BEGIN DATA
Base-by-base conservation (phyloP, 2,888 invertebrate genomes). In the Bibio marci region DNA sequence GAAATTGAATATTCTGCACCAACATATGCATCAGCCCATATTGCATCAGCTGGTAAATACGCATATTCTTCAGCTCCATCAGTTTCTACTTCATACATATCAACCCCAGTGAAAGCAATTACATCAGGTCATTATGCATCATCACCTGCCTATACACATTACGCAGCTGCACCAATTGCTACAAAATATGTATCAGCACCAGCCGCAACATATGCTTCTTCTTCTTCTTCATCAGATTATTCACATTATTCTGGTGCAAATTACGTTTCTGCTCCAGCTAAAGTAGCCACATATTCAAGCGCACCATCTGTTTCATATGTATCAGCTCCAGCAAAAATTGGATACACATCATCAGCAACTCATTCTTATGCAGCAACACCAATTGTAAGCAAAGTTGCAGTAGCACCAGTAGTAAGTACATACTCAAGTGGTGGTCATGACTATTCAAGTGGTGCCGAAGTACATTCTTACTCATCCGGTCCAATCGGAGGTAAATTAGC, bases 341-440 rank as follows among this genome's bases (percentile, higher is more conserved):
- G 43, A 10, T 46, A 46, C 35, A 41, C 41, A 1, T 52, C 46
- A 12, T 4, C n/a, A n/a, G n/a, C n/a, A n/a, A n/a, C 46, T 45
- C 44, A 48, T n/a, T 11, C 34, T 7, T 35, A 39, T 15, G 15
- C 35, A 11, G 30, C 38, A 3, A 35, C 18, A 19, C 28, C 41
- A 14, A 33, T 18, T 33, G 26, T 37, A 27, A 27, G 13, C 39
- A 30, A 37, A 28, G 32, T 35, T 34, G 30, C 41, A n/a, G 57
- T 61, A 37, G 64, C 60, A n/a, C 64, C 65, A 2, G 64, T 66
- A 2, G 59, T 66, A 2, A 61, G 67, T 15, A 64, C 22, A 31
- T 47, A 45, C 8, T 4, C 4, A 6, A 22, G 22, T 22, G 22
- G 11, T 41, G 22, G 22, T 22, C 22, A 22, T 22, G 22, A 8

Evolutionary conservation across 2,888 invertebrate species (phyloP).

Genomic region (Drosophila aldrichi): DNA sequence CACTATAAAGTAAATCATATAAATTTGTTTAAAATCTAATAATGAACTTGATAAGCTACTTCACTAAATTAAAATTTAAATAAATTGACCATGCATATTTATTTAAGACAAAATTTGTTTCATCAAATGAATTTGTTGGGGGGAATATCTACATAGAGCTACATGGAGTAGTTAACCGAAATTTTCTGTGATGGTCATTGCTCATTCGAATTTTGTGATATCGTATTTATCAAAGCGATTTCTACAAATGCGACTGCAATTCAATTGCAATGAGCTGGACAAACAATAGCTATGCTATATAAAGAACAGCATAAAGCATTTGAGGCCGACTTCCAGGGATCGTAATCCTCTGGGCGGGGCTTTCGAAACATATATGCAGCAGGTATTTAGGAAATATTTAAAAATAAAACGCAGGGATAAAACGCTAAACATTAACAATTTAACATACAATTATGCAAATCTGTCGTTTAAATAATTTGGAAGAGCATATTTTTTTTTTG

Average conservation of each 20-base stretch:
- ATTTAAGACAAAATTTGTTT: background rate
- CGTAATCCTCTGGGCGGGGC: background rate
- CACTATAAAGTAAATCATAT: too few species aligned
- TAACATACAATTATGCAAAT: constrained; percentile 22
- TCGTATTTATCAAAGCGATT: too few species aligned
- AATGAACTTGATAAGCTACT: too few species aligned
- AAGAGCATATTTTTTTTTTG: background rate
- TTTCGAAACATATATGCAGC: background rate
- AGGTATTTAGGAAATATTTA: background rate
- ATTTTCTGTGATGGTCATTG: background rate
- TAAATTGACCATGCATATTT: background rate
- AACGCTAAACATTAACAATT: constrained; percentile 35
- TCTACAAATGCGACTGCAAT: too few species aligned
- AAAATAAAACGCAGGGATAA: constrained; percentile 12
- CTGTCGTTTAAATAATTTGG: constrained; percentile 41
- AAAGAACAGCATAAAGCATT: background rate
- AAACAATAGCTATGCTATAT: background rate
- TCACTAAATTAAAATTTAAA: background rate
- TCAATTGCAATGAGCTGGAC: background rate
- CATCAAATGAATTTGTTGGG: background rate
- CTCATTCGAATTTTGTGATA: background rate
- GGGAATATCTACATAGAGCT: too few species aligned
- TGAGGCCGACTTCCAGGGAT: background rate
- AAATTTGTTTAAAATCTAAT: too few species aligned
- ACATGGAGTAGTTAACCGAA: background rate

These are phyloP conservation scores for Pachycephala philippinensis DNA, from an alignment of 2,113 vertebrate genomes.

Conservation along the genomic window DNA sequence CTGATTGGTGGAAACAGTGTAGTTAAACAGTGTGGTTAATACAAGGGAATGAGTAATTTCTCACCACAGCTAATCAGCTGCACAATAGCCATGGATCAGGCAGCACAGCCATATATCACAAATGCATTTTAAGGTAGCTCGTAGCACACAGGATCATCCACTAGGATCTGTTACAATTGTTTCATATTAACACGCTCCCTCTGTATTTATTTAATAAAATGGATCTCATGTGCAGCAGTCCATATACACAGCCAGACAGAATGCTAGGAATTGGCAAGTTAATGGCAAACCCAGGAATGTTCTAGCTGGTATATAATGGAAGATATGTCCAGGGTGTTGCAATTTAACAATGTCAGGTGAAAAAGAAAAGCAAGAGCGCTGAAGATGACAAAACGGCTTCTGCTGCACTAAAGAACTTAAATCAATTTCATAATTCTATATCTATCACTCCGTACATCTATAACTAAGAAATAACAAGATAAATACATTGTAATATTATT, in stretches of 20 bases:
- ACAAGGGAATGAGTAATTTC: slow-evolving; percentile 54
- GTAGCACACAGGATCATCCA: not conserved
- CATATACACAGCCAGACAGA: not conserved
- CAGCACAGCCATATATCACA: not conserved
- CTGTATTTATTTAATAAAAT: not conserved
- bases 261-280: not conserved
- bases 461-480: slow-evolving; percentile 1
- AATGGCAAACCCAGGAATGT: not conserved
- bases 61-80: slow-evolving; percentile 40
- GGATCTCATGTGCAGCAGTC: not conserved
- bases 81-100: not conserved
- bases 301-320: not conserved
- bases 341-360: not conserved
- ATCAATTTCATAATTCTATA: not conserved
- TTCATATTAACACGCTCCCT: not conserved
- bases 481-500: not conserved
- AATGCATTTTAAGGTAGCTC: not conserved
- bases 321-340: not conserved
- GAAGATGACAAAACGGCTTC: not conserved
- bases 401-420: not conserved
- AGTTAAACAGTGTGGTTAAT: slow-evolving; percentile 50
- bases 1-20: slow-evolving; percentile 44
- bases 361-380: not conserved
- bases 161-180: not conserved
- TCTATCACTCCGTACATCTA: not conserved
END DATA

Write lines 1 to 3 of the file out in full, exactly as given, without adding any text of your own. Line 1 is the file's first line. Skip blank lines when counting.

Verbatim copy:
Base-by-base conservation (phyloP, 2,888 invertebrate genomes). In the Bibio marci region DNA sequence GAAATTGAATATTCTGCACCAACATATGCATCAGCCCATATTGCATCAGCTGGTAAATACGCATATTCTTCAGCTCCATCAGTTTCTACTTCATACATATCAACCCCAGTGAAAGCAATTACATCAGGTCATTATGCATCATCACCTGCCTATACACATTACGCAGCTGCACCAATTGCTACAAAATATGTATCAGCACCAGCCGCAACATATGCTTCTTCTTCTTCTTCATCAGATTATTCACATTATTCTGGTGCAAATTACGTTTCTGCTCCAGCTAAAGTAGCCACATATTCAAGCGCACCATCTGTTTCATATGTATCAGCTCCAGCAAAAATTGGATACACATCATCAGCAACTCATTCTTATGCAGCAACACCAATTGTAAGCAAAGTTGCAGTAGCACCAGTAGTAAGTACATACTCAAGTGGTGGTCATGACTATTCAAGTGGTGCCGAAGTACATTCTTACTCATCCGGTCCAATCGGAGGTAAATTAGC, bases 341-440 rank as follows among this genome's bases (percentile, higher is more conserved):
- G 43, A 10, T 46, A 46, C 35, A 41, C 41, A 1, T 52, C 46
- A 12, T 4, C n/a, A n/a, G n/a, C n/a, A n/a, A n/a, C 46, T 45